This isn’t just a toe-in-the-water dalliance. That same World Bank report reveals that between 1990 and 2010, some 329 projects in the developing world attracted $441 billion in private sector investment, with a significant chunk of that total coming from foreign companies with most of them being strategic mobile multinational groups.
OK, so they’re taking it seriously, but what about the rural subsistence farmer or poor urban slum dweller? How can they possibly consume such a service? This anti-Maslowian occurrence is frequent and it is real in many parts of the world. One big reason why is many people have no conceivable hope of acquiring many of standards of life that eat up a good chunk of a developed world salary. Home and car ownership, education and retirement savings are not even in the imagination, so many of the world’s poor concentrate on little conveniences that provide an immediate boost to their way of life, such as a mobile phone. A World Bank survey funded by the Bill and Melinda Gates Foundation revealed that in three Chinese provinces with a high rural population people reported spending 13% of their income on mobile devices with a willingness to spend up to 18%.
They say necessity is the mother of invention, and, seeing an opportunity to dramatically improve the lives of many, mobile phones are being used in a host of ways to improve lives. In some parts of rural Africa, a whole village will use one or two phones to bank, contact relatives or to check weather reports. While one person’s expenditures may not amount to much, collectively the village’s use makes it profitable to offer one. Freed from the expense of ownership and maintenance, people often spend longer periods of time per use on the systems, which generates more revenue for the company involved.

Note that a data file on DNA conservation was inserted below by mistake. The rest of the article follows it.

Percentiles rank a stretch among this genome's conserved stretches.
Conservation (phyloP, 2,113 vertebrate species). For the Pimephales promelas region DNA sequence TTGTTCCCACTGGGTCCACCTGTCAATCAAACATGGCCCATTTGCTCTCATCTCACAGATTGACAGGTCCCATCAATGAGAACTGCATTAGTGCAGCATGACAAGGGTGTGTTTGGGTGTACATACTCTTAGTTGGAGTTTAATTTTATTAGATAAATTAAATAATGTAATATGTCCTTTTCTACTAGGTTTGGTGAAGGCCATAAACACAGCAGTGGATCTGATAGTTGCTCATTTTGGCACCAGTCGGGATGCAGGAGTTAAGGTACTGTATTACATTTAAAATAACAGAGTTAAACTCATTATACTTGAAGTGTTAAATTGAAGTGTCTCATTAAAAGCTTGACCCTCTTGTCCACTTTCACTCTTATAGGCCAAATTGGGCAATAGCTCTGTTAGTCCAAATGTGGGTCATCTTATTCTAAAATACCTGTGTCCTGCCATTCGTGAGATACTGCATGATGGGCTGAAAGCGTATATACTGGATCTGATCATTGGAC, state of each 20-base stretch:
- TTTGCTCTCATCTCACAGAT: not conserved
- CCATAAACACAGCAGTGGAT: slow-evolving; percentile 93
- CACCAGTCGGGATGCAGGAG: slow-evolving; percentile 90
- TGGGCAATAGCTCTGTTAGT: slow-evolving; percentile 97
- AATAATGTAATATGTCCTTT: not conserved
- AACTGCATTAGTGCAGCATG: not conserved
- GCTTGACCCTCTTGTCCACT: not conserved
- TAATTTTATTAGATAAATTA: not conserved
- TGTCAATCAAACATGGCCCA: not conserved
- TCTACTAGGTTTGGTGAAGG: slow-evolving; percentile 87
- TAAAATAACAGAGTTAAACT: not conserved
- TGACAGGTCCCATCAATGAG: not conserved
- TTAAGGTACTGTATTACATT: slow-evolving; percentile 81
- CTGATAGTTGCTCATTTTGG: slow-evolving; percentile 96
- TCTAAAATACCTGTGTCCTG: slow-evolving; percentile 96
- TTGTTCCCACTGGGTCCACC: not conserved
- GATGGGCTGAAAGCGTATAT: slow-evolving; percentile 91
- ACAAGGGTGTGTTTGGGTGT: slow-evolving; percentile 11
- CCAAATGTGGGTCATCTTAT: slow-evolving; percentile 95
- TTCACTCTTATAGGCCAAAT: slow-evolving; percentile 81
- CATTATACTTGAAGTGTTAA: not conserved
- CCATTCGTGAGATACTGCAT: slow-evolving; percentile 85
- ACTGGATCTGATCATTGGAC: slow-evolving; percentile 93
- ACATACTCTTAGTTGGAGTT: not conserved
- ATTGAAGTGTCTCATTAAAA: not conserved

These developments are absolutely crucial for financial services companies to comprehend, and the initiatives by Visa and Mastercard may signify the initial drip before the dam soon breaks. Skeptical that mobile banking is the wave of the future in the developing world? Look at the usage of phones versus bank participation there. In Indonesia, Pakistan, Peru, Sudan, Rwanda, Malaysia, Guatemala, Ecuador, Tunisia and Honduras the difference is at least 15%, with a high difference of nearly 50% in Guatemala. Combined, these countries have a population of more than 550,000,000 people. That’s more than 80,000,000 people with a phone but no bank account.
Thilasoni Benjamin Musuku sees the potential for such initiatives to positively impact developing regions.
“In most markets in the region, access to mobile telephony technology far exceeds access to financial services. Mobile phone technology can be leveraged by efforts focused on promoting access to financial services in undeserved segments of the market through a range of connected products such as credit, savings, insurance, and remittances,” Musuku said.
There are many reasons why bank patronage is so much lower than phone usage in these countries. In some cases it is because of the long distance many people in rural communities would have to travel to deposit small amounts of money that they may soon need which would necessitate another long journey into the city. The small amounts generated by those same people probably are of little interest to larger financial entities. In some regions there may be a distrust of formal institutions.